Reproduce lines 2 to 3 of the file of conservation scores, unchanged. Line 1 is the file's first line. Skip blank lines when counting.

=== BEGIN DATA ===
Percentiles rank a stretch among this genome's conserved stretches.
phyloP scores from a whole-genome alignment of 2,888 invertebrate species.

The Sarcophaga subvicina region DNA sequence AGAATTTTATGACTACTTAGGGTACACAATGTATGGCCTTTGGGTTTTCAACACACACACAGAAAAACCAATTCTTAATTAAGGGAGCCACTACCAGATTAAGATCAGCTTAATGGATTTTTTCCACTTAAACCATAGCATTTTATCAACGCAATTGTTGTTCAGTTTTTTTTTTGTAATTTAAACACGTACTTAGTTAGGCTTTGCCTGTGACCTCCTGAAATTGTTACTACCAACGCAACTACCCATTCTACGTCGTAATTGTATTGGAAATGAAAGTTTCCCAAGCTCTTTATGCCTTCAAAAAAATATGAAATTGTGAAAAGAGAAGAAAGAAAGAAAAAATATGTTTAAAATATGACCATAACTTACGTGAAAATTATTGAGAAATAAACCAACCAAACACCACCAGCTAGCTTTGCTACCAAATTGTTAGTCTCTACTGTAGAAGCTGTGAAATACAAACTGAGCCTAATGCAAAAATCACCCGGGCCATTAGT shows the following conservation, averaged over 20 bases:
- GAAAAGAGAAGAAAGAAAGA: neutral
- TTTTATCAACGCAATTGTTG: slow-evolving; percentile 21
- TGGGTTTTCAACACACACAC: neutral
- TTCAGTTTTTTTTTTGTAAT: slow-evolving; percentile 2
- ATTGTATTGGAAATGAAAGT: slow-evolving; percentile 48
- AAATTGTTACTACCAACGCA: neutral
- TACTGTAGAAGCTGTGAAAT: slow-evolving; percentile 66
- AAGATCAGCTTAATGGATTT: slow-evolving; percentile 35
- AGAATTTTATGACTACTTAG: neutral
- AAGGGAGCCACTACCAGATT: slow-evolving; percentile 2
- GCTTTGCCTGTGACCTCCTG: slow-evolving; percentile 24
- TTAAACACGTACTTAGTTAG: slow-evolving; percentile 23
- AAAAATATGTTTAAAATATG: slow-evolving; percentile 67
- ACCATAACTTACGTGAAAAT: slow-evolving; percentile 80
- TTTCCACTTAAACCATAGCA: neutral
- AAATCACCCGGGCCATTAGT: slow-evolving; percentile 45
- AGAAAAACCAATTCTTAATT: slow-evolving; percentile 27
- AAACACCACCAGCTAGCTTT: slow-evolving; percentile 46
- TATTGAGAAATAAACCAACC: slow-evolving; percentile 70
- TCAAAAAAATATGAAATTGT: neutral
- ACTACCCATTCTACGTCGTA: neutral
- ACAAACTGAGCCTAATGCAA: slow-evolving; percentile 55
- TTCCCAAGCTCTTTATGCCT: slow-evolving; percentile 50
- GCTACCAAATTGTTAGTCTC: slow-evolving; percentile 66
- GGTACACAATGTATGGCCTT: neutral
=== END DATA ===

phyloP scores from a whole-genome alignment of 2,888 invertebrate species.

The Sarcophaga subvicina region DNA sequence AGAATTTTATGACTACTTAGGGTACACAATGTATGGCCTTTGGGTTTTCAACACACACACAGAAAAACCAATTCTTAATTAAGGGAGCCACTACCAGATTAAGATCAGCTTAATGGATTTTTTCCACTTAAACCATAGCATTTTATCAACGCAATTGTTGTTCAGTTTTTTTTTTGTAATTTAAACACGTACTTAGTTAGGCTTTGCCTGTGACCTCCTGAAATTGTTACTACCAACGCAACTACCCATTCTACGTCGTAATTGTATTGGAAATGAAAGTTTCCCAAGCTCTTTATGCCTTCAAAAAAATATGAAATTGTGAAAAGAGAAGAAAGAAAGAAAAAATATGTTTAAAATATGACCATAACTTACGTGAAAATTATTGAGAAATAAACCAACCAAACACCACCAGCTAGCTTTGCTACCAAATTGTTAGTCTCTACTGTAGAAGCTGTGAAATACAAACTGAGCCTAATGCAAAAATCACCCGGGCCATTAGT shows the following conservation, averaged over 20 bases: